At the top of Grove Lane hill you will find Blue Shop Cottage. The front of the shop serves as an exhibition and workshop space for visiting artists, and owner Ocki’s living space is behind. Each month multiple artists take over the shop space for short-run exhibitions which garner enough interest to have private view-goers regularly spilling out onto the street.
The space is gorgeous, Magill is up-and-coming artists’ biggest champion, and BSC is also home to Mole – surely one of the artworld’s best-behaved and certainly best-dressed dogs (mostly seen wearing a Basquiat neckerchief). We were thrilled at Art Plugged to get to talk to Magill about BSC, ‘finding your groove’, the environment, and finding the creative/business balance.
Q: First thing’s first, introduce yourself!
A: My name is Ocki Magill and I’m a illustrator/designer/art director based in Peckham Bussey Building and now own and run Blue Shop Cottage a new gallery in Camberwell SE London for emerging British artists.
Q: How did BSC come into being?
A: Blue Shop Cottage is a blue shop in Camberwell South East London that I bought as my home in 2016. I started by renting out the shop space to small businesses and was a flower shop, bike shop, cocktail bar before I decided to host exhibitions of my favourite emerging artists.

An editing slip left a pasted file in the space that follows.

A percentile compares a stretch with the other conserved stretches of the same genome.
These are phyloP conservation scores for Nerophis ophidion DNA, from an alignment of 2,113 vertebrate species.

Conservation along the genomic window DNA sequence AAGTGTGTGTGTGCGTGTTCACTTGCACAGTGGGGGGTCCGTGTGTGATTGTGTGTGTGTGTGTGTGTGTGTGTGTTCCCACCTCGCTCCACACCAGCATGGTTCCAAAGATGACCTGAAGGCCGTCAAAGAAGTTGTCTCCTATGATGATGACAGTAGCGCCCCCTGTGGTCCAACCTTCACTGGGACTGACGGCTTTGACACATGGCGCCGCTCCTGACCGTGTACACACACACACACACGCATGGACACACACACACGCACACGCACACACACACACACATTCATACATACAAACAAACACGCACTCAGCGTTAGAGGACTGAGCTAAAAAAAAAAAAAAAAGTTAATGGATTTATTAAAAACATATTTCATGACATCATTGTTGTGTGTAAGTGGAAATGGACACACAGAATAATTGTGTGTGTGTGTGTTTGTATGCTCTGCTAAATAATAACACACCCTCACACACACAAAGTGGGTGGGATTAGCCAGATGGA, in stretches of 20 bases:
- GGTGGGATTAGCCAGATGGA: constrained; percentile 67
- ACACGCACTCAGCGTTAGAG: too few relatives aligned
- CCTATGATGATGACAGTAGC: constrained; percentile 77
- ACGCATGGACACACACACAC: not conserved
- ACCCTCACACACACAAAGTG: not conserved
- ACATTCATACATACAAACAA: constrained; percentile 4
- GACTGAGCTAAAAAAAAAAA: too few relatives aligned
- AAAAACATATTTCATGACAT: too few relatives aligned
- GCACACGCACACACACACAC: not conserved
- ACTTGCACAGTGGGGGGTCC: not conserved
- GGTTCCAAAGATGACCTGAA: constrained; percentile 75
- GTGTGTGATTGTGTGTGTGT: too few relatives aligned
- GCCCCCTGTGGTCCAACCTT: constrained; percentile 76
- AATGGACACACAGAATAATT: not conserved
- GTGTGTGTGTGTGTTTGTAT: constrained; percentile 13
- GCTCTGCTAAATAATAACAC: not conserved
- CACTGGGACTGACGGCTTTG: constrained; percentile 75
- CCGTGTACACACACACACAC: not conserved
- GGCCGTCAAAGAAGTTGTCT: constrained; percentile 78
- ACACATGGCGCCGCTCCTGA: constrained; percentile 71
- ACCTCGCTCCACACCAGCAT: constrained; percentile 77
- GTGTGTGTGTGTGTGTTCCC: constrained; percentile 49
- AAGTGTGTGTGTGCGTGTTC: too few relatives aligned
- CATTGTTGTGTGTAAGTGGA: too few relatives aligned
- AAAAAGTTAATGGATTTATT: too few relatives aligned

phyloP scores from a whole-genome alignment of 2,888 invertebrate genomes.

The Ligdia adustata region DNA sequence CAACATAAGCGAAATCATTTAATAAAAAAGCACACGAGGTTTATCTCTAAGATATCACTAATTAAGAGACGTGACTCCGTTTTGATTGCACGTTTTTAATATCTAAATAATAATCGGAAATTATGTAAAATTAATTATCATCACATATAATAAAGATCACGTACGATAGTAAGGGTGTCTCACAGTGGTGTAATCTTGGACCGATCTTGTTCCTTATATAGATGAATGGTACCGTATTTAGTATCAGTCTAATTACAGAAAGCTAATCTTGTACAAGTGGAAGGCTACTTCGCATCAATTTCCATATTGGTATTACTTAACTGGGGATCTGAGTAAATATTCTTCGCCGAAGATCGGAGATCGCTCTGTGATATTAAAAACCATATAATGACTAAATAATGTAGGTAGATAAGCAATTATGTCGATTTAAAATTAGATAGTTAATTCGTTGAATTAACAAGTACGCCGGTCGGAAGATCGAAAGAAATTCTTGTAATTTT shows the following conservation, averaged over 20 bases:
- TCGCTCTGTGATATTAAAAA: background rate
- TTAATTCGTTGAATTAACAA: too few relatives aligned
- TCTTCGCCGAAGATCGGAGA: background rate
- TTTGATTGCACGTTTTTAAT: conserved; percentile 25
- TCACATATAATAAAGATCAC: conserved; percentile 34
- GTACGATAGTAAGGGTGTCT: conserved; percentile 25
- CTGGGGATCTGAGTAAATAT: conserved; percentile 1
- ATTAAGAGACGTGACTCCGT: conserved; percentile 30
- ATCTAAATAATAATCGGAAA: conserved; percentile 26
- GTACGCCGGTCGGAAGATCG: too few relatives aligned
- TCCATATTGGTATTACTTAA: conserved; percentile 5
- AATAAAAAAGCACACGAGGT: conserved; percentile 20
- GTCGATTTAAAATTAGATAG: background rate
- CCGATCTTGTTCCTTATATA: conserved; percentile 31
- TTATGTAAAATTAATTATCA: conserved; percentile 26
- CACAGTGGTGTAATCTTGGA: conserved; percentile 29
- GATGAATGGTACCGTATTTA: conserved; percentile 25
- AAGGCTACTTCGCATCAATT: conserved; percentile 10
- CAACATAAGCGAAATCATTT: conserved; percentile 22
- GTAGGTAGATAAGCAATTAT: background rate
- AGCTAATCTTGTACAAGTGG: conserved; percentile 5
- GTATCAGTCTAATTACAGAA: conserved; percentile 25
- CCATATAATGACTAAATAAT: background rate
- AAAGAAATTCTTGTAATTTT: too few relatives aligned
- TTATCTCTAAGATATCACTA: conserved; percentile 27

Q: What was your previous experience in the arts?
A: After leaving Central St Martins in 2007 I went to work for the brilliant Krystijana S Williams and Christoper Raeburn who mentored me before I went off to study graphics in Sydney’s Australia. Since returning to London I’ve worked in advertising for 6 years as a designer/ art director and am currently creating a Letter Bug Book with my Illustration atm of my business @theletterbuglondon.
The last ten years of my life has been surrounded by artists, brilliant individuals and beautiful work and only in the last few years have a felt that all of this has come together putting on exciting shows at Blue Shop a Cottage. I’m 32 now and feel like I’ve finally found my groove.
Q: What has been your favourite exhibition to put on?